Thought the sound was the best so far at this venue. The venue itself though was confusing and security was disorganized.
A few minor technical glitches (plane just a couple seconds late, green paint drips behind the wife projection messed up), but otherwise solid show. Roger is definitely singing his parts, as I have noticed subtle variations in each show. He is having a lot of fun. Kilminster killed once again. The kids were pretty lame though compared to the ones in Chicago.
Oh – he also acknowledged Robbie by name.
Also – looks like there are T-shirts for every city, not just cities with multiple shows.
Review thanks to suzannewithaz
What a wonderful show!!! I had such a blast. He really nailed it this time around. 100x better than when I saw him on his DSOTM tour. Everything was perfect, it sounded fantastic, and everything was cued perfectly (except for the plane of course…lol)
THANK YOU ROGER FOR A DELIGHTFUL EVENING!!!!
Review thanks to rawkingcgrrl
Thanks to Don Sweeney
I was one of the lucky ones who got front row seats for the Pittsburgh show through Roger’s ticket presale. Lots of interaction all night between Roger and those of us in front of him. Great to see him smiling so much and apparently quite proud of himself. I’ve been to hundreds of concerts, but this was the first one that left me speechless.
Review and above pictures thanks to Coleen Stern
Last night, for instance, a bunch of guys built a wall right across the rink, and then decided to tear it down. Throughout the evening, the crowd was transfixed by this work of construction and deconstruction, backed, of course, by a loud, compelling soundtrack.
Pink Floyd mastermind Roger Waters, embarking on what he’s called his last tour, has pulled the 30-year-old rock opera “The Wall” out of mothballs, and given it a technological upgrade.
“The Wall,” as most people who came of age in the ’80s know, tells the semi-autobiographical tale of rock star Pink, who is driven to madness by personal tragedy and the suffocating pressures of society.
The left-leaning Mr. Waters’ clearly has an anti-war, anti-institutional agenda to deliver, but the Floyd faithful, who come in all political shapes and sizes, were able to take what they wanted from “The Wall.”
It could be enjoyed on a purely musical level, with a meticulous band executing songs still in heavy rotation on classic-rock radio. Fans could rally around the message of not trusting war-happy governments. On the level of grand spectacle, well, it was spectacular. I was seated one row away from caution tape and signs that said “Please Keep Out: Pyro Zone,” so I could relate to Pink’s paranoia.
The first few minutes were arresting, with flag-waving storm troopers, Roman candles and a fiery plane crash. The wall-building, using hydraulic risers, started with “Another Brick in the Wall, Part 2,” complete with Pittsburgh Boys and Girls Club kids in “Fear Builds Walls” T-shirts shaking their fists at a giant inflatable teacher.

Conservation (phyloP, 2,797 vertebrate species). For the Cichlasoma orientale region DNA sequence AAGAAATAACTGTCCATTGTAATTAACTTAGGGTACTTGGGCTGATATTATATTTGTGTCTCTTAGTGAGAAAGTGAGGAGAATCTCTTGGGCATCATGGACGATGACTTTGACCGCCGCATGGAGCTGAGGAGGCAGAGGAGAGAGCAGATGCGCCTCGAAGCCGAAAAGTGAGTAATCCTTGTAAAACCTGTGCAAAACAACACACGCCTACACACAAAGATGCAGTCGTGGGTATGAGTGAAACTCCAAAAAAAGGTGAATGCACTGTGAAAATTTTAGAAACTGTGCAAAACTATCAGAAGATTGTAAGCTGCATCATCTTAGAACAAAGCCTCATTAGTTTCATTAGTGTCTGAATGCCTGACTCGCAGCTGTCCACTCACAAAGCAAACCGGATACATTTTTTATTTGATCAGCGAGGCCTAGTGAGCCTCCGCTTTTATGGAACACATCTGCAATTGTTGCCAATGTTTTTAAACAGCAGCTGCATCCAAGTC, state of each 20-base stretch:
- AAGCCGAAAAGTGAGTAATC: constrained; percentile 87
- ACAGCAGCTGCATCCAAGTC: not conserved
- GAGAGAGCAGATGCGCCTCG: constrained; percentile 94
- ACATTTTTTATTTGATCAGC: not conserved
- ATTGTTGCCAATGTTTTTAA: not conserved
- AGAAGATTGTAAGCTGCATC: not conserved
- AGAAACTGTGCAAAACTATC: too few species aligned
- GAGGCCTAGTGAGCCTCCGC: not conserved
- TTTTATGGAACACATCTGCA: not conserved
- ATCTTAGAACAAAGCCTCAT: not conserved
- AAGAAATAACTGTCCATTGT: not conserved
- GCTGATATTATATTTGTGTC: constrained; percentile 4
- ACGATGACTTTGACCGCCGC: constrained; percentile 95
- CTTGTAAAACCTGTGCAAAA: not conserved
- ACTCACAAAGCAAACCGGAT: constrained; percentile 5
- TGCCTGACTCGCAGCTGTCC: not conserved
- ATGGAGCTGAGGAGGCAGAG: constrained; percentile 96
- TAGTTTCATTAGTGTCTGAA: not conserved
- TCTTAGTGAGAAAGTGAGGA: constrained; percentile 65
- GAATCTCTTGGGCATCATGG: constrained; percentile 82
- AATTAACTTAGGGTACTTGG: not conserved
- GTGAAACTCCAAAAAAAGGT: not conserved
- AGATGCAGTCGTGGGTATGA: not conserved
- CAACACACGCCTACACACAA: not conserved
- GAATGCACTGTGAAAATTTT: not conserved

“Mother” was a beautiful and harrowing fear ballad with Mr. Waters on acoustic guitar and G.E. Smith playing the searing solo in front of a projection of the singer from 30 years ago. Somehow his voice is just as commanding and sinister at 67. Not surprisingly, the line “Mother, should I trust the government?” provoked a hearty jeer.
Robbie Wyckoff proved to be a capable vocal stand-in for David Gilmour on “Young Lust” and parts of “Mother.”
Toward the end of the first set, the wall had obscured the band and Mr. Waters, in all black with white sneakers, sat in front of it singing the songs of Pink’s dreary descent. The last brick hit right at the end of “Goodbye Cruel World,” marking Pink’s fall and the audience’s beer break.
The second half was a buildup toward the Pink’s redemption and the wall’s destruction, starting with a Wyckoff vocal on “Hey You” and a Waters cheer of “Bring the Boys Back Home.”
The sometimes caustic set was also highlighted by a dramatic “Comfortably Numb” (with Mr. Waters at the base of the wall and Mr. Wyckoff on top), the heart-pounding “Run Like Hell” (complete with signature Floyd pig) and a grand finale, with tumbling wall, that was more visually than musically rousing.
All told, “The Wall” doesn’t make for the most upbeat or coherent evening of musical theater — I liked the recent “Dark Side of the Moon” tour better, just because of the music — but it certainly doesn’t lack dazzle or bite.
This tour is likely the last chance to experience it with the man himself — and he’s matched the intense album with yet another startling visual epic.
Thanks to PG